Our first stop, naturally, was Buckingham Palace. It was still light out so we could see everything in all its glory. It’s always2014-08-13 22.02.33 fun to see these sights with someone who has never seen them before. They really are pretty unique places, especially in terms of cultural obsequiousness. So pictures were taken, and as the sun was setting, the moisture in the air set off a rainbow or two. It was beautiful!

We walked along St. James’ Park to get to Parliament Square and the center piece of visual London – Big Ben. Like the Eiffel Tower, Rasa really wanted to see the iconic clock. It was actually pretty funny when we crested a slight curve in the road and the tower came into view – and she was talking to me. I had to stop her and point. Then her jaw dropped and her eyes went wide. Again, amazing to see these landmarks through new eyes.

2014-08-13 22.34.44From there, Westminster Abbey was a hop, skip and a jump away so we wandered by. When we had been discussing things to do and see before the trip, Westminster had been mentioned and discarded as “someplace to have a quick look at.” Neither of us are big into churches but once she saw the exterior, Rasa put the Abbey back on our list. I explained it wasn’t so much a church as a historical landmark so we made plans to come back.

By this point, it was getting dark and I wasn’t sure where to go next. I’ve been to London enough I kind of have a ghost map in my head – I know roughly where things might be but really no sense of distance or precise locations. I remember in the past, in another life, recalling the cool parts of London made for a very small area, relatively speaking, so we decided to wander in general directions and hoped to see cool things.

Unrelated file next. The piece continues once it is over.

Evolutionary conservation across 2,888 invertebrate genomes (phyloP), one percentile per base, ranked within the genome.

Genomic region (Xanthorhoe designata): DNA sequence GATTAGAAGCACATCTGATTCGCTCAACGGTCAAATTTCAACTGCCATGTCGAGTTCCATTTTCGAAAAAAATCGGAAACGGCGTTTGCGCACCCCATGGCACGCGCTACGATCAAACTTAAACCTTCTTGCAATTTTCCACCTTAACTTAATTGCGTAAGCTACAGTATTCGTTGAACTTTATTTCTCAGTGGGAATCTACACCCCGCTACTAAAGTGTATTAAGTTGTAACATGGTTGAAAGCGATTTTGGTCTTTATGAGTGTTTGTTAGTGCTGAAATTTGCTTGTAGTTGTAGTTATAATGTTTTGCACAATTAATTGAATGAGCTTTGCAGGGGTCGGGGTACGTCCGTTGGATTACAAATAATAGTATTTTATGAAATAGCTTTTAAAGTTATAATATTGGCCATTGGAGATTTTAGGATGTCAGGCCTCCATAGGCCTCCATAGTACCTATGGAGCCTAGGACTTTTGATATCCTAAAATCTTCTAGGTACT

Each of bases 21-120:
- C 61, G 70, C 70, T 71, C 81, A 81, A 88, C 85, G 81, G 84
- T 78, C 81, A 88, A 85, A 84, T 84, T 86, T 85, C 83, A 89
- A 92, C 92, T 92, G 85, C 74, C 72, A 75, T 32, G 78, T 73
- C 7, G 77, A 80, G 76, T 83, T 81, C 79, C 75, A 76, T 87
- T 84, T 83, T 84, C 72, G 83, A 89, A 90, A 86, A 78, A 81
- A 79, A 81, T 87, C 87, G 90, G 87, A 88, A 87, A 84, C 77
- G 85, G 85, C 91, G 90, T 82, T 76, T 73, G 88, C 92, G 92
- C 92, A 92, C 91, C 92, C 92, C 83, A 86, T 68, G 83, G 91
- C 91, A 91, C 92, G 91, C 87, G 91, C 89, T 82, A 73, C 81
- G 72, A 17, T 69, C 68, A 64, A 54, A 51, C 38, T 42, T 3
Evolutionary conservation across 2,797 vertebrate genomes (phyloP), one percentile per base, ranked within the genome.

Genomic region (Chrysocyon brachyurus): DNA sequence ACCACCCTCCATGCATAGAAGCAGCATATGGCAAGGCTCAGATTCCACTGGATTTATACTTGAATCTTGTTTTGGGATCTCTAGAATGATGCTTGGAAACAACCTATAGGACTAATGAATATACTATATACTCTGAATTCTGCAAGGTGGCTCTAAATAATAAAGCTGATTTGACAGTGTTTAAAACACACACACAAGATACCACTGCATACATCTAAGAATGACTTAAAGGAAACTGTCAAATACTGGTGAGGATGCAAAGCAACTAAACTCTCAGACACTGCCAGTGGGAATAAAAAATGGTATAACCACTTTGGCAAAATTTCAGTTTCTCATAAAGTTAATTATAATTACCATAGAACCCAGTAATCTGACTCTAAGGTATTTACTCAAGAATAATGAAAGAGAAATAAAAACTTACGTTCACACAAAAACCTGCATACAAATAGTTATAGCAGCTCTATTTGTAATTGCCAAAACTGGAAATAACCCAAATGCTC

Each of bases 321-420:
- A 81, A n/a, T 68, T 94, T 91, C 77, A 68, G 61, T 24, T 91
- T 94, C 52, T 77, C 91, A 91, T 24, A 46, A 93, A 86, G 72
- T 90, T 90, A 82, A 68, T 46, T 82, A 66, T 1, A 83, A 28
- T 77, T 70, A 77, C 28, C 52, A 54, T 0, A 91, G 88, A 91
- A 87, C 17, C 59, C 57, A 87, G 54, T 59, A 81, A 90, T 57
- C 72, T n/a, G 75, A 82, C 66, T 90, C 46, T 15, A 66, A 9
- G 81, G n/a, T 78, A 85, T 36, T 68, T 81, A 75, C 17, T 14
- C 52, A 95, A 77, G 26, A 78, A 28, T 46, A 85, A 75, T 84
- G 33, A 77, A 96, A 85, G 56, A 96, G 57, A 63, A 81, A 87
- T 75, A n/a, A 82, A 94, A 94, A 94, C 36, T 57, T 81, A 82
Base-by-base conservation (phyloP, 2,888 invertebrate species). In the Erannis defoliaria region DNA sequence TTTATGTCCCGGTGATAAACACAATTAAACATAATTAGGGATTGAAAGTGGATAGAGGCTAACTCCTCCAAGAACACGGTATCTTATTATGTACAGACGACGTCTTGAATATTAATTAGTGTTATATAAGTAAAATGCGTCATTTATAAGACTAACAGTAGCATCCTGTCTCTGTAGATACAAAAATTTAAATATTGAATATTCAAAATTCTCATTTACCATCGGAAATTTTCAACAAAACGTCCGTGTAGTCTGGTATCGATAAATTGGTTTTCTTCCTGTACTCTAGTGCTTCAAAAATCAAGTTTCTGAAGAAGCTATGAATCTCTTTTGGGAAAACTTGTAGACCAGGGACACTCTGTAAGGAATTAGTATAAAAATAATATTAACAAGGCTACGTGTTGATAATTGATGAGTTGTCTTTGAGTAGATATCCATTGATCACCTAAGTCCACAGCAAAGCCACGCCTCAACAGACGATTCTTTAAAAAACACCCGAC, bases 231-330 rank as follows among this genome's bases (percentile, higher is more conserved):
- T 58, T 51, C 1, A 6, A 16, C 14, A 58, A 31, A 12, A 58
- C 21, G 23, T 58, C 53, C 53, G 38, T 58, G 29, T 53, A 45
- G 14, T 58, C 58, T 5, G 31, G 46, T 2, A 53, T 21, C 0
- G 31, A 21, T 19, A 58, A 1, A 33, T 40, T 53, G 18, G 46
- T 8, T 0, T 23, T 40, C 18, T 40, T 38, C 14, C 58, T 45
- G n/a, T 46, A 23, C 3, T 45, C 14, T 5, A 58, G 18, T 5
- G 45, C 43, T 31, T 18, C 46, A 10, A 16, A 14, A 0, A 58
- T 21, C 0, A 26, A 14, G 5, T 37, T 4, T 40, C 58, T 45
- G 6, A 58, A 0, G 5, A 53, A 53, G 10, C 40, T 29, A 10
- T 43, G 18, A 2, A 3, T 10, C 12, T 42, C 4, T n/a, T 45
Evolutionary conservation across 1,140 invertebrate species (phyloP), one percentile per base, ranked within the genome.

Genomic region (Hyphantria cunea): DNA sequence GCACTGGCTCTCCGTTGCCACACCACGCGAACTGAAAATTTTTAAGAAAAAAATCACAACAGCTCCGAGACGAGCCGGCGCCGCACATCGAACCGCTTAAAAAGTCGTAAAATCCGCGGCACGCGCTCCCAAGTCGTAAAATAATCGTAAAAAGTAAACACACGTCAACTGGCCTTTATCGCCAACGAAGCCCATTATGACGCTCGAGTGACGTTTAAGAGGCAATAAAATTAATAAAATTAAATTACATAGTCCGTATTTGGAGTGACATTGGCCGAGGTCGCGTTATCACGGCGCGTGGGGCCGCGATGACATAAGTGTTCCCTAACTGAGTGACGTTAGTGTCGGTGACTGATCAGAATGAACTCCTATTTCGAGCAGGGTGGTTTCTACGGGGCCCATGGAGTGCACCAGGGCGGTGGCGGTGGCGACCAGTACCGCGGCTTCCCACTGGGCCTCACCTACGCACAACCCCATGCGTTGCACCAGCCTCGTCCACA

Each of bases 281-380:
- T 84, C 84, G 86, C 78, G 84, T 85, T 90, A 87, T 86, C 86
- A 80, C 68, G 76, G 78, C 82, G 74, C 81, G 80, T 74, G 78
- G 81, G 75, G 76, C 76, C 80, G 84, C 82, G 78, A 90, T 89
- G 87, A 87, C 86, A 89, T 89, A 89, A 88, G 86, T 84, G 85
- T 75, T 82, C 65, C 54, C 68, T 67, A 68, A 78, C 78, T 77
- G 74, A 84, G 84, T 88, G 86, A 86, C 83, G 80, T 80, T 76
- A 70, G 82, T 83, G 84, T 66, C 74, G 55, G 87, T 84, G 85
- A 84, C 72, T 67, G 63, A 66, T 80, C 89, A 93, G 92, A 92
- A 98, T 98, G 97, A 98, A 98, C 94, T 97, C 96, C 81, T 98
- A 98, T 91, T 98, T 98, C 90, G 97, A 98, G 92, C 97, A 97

2014-08-13 22.56.29The first thing we came to was Trafalgar Square, which, in the evening’s twilight, was even more 2014-08-13 23.05.03beautiful than it is during the day. We talked about Nelson’s Column and the Blue Rooster now occupying the fourth plinth. After that, though, I was at a loss. It was starting to drizzle slightly and I wasn’t sure where to go next, what to see and even if I did, I wasn’t sure where it was.

So we wandered. We stumbled through the Theatre District and Soho, walked a bit down Charing Cross, saw places I’d been before (always good for stories) and so many theaters with shows I’d love to see!

We finally decided to call it a night and popped into the next Underground station we found and headed back to the hotel. 2014-08-13 22.59.22Even though the convention officially started on Thursday, we’d decided to forego the opening festivities in favor of seeing  some sights and sounds.

Thursday was looking like a long day indeed!

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Categories: Adventure, Cities, Europe, Friends, Travel | Tags: , , , , , , | Leave a comment